Trump suggests delay to November US presidential election

Trump suggests delay to November US presidential election

U.S. President Trump visits the Double Eagle Energy Oil Rig in Midland, Texas
U.S. President Donald Trump delivers a speech during a tour of the Double Eagle Energy Oil Rig in Midland, Texas, U.S., July 29, 2020. REUTERS/Carlos Barria

WASHINGTON: US President Donald Trump on Thursday (Jul 30) raised the possibility of delaying the nation's Nov 3 presidential election, though the Constitution bestows that power on Congress, not the president.

The move drew immediate objections from Democrats and it was not clear whether Trump was serious. Trump also said he would not trust the results of an election that included widespread mail voting - a measure that many election observers see as critical given the coronavirus pandemic.

Trump, without evidence, repeated his claims of mail-in voter fraud and raised the question of a delay, tweeting: "delay the election until people can properly, securely and safely vote???"

"With Universal Mail-In Voting (not Absentee Voting, which is good), 2020 will be the most INACCURATE & FRAUDULENT Election in history. It will be a great embarrassment to the USA."

READ: Trump on Fauci's high approval ratings: 'Nobody likes me'

READ: US counterspy gives rare warning on foreign meddling in US election

Trump's tweet came shortly after the United States reported its worst economic downturn since the Great Depression: a second-quarter crash in gross domestic product due to widespread shutdowns prompted by the coronavirus pandemic.

Trump, who is trailing challenger and former Vice President Joe Biden in opinion polls, had previously intended to focus his re-election bid on the nation's economic performance.

Trump had previously suggested he would not trust election results - complaints similar to those he raised going into the runup to the 2016 election - but had not so directly suggested changing the Nov. 3 date.

Representatives for the White House did not immediately respond to a request for comment.

Trump has cast doubt on the legitimacy of mail-in ballots, which have been used in far greater numbers in primary elections amid the pandemic. He has also made unsubstantiated allegations that voting will be rigged and has refused to say he would accept official election results if he lost.

Democrats, including Biden, have already begun preparations to protect voters and the election amid fears that Trump will try to interfere with the November election.

"A sitting president is peddling lies and suggesting delaying the election to keep himself in power," Democratic Representative Dan Kildee wrote on Twitter. "Don't let it happen. Every American - Republican, Independent and Democrat — should be speaking out against this President's lawlessness and complete disregard of the Constitution."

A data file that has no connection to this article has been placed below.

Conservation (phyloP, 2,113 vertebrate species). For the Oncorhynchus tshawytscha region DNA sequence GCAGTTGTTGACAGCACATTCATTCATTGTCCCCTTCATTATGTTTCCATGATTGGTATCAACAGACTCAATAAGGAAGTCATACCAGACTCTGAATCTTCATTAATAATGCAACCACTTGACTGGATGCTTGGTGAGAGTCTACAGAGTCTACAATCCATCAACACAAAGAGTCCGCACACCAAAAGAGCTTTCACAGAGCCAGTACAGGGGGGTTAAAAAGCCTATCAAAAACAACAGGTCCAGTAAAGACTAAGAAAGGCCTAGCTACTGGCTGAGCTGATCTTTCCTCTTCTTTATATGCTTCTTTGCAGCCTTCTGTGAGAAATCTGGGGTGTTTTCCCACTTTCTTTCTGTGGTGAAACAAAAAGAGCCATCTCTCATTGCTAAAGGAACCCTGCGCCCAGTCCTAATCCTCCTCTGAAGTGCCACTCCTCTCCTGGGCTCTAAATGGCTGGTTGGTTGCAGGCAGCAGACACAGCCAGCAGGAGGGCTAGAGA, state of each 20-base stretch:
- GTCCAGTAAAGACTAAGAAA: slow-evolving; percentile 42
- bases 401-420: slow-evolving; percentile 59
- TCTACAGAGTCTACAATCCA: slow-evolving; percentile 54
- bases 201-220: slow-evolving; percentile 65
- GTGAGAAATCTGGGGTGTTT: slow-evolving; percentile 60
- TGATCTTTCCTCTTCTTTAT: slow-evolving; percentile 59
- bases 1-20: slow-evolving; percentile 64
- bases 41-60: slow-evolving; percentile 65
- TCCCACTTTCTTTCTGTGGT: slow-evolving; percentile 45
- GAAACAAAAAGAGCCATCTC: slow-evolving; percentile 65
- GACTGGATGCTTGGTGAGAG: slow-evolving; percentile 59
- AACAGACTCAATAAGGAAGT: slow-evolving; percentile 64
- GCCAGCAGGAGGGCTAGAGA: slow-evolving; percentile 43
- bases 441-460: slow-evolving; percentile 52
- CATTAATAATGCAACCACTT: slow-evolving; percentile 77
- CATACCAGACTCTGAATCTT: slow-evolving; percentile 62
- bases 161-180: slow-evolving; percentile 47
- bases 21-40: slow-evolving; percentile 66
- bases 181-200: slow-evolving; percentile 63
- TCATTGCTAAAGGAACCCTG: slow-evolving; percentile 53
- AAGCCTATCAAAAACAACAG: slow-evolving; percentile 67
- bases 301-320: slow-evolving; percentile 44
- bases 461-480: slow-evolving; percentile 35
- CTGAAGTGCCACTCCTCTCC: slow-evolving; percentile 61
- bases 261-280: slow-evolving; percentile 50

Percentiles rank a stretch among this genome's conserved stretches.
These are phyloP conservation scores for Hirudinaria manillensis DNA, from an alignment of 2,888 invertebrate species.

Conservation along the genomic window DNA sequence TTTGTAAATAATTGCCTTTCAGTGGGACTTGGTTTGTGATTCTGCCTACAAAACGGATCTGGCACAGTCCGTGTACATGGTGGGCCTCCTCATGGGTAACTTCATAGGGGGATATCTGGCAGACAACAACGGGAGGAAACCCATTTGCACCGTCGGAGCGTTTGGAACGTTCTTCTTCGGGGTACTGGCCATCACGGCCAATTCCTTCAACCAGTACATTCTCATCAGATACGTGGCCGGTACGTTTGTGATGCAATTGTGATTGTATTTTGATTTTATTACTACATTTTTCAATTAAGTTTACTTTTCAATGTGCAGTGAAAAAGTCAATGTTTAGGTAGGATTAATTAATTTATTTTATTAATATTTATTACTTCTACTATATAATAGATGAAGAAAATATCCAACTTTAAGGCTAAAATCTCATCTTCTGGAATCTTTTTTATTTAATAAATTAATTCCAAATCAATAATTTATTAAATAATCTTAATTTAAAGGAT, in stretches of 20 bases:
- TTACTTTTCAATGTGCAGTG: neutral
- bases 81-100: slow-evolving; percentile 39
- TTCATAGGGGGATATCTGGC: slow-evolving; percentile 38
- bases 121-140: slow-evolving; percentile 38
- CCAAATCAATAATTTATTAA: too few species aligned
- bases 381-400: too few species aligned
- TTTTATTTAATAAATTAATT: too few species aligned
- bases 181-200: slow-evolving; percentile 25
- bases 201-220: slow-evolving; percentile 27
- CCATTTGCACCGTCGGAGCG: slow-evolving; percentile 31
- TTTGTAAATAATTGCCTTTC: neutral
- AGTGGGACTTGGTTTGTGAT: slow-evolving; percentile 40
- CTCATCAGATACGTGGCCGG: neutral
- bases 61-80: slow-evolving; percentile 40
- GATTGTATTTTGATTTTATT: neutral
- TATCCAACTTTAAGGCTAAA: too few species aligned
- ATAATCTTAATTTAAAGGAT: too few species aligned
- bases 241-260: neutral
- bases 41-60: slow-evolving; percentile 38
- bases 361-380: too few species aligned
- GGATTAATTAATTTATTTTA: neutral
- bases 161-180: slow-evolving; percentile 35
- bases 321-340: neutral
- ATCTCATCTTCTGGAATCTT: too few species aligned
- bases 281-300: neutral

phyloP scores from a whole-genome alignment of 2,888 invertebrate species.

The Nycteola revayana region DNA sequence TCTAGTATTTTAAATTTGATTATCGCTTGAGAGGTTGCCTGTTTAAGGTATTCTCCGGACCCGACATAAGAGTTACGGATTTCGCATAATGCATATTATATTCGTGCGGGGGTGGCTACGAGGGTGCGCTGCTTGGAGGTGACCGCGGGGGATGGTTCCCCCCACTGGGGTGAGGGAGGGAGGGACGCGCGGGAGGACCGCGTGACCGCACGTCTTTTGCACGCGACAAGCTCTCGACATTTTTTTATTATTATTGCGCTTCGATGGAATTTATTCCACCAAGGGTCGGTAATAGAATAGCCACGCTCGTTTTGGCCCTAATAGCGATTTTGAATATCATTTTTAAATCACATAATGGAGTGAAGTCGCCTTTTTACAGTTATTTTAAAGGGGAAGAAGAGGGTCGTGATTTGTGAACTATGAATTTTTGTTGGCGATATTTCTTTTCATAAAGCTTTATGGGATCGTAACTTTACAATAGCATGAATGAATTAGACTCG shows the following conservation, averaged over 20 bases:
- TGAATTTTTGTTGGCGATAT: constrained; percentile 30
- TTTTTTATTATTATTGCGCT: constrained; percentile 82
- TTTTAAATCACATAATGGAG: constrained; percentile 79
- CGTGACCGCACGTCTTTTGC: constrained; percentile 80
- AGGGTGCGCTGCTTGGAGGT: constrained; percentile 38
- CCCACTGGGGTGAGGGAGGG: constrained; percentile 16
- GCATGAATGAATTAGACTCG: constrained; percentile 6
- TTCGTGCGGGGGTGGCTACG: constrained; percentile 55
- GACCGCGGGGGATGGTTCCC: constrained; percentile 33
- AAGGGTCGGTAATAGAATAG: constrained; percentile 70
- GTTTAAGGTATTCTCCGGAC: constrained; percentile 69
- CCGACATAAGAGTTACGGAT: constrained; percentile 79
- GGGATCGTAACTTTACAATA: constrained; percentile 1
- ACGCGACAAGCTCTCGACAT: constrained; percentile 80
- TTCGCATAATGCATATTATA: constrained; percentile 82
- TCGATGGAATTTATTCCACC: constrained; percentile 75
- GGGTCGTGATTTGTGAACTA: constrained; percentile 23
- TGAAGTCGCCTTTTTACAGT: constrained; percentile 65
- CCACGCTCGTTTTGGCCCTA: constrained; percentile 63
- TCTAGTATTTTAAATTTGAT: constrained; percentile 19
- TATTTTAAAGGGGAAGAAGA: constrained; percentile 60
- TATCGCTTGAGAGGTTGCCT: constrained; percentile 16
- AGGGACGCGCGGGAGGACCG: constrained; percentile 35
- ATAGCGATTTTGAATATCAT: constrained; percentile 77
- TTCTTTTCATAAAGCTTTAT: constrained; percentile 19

US Senator Tom Udall, also a Democrat, said, "There is no way @POTUS can delay the election. We shouldn't let him distract us from his #COVID19 incompetence."

Nonpartisan US election analyst Kyle Kondik of the University of Virginia said the tweet seemed to follow Trump's typical approach of trying to distract voters from bad news.

"Trump suggesting delaying the election (he can't do this w/o congressional approval) seems to be one of his more obvious attempts to change the subject given this morning's wretched GDP numbers," Kondik wrote on Twitter.

A CNN report later on Thursday cited a spokesperson for Trump, who said the US president was "just raising a question" when he tweeted about the possibility of delaying the presidential election.

"The president is just raising a question about the chaos Democrats have created with their insistence on all mail-in voting," Trump campaign spokesperson Hogan Gidley said in a statement, according to the television network.

Attorney General William Barr was asked in congressional testimony earlier this week whether Trump could change the election date: "I've never been asked the question before. I've never looked into it."

Barr also testified that to his knowledge, a sitting president cannot contest the results of an election if the vote tallies are clear.

READ: US economic growth revised slightly down in 2019

The coronavirus pandemic remains out of control in swaths of the United States, including most recently in Republican-led states like Florida and Texas. The number of cases in the US topped 4 million on Thursday.

During the presidential primary contests earlier this year, several states delayed voting or opened fewer polling sites.

Trump had earlier scrapped an upcoming Republican Party nominating convention in Florida, saying it was not the right time to do a "big, crowded convention".

Democrats, including presumptive presidential nominee Joe Biden, have already begun preparations to protect voters and the election amid fears that Trump will try to interfere with the Nov 3 election.

Last Friday, National Counterintelligence and Security Center (NCSC) chief William Evanina warned that voters should be on high alert for foreign interference in the Nov 3 US election.

A January 2017 US intelligence community assessment found that Russia had meddled in the 2016 election, and its goals included aiding Trump, who has cast doubt on whether Moscow interfered in that vote.

Source: Agencies/ic/zl

Bookmark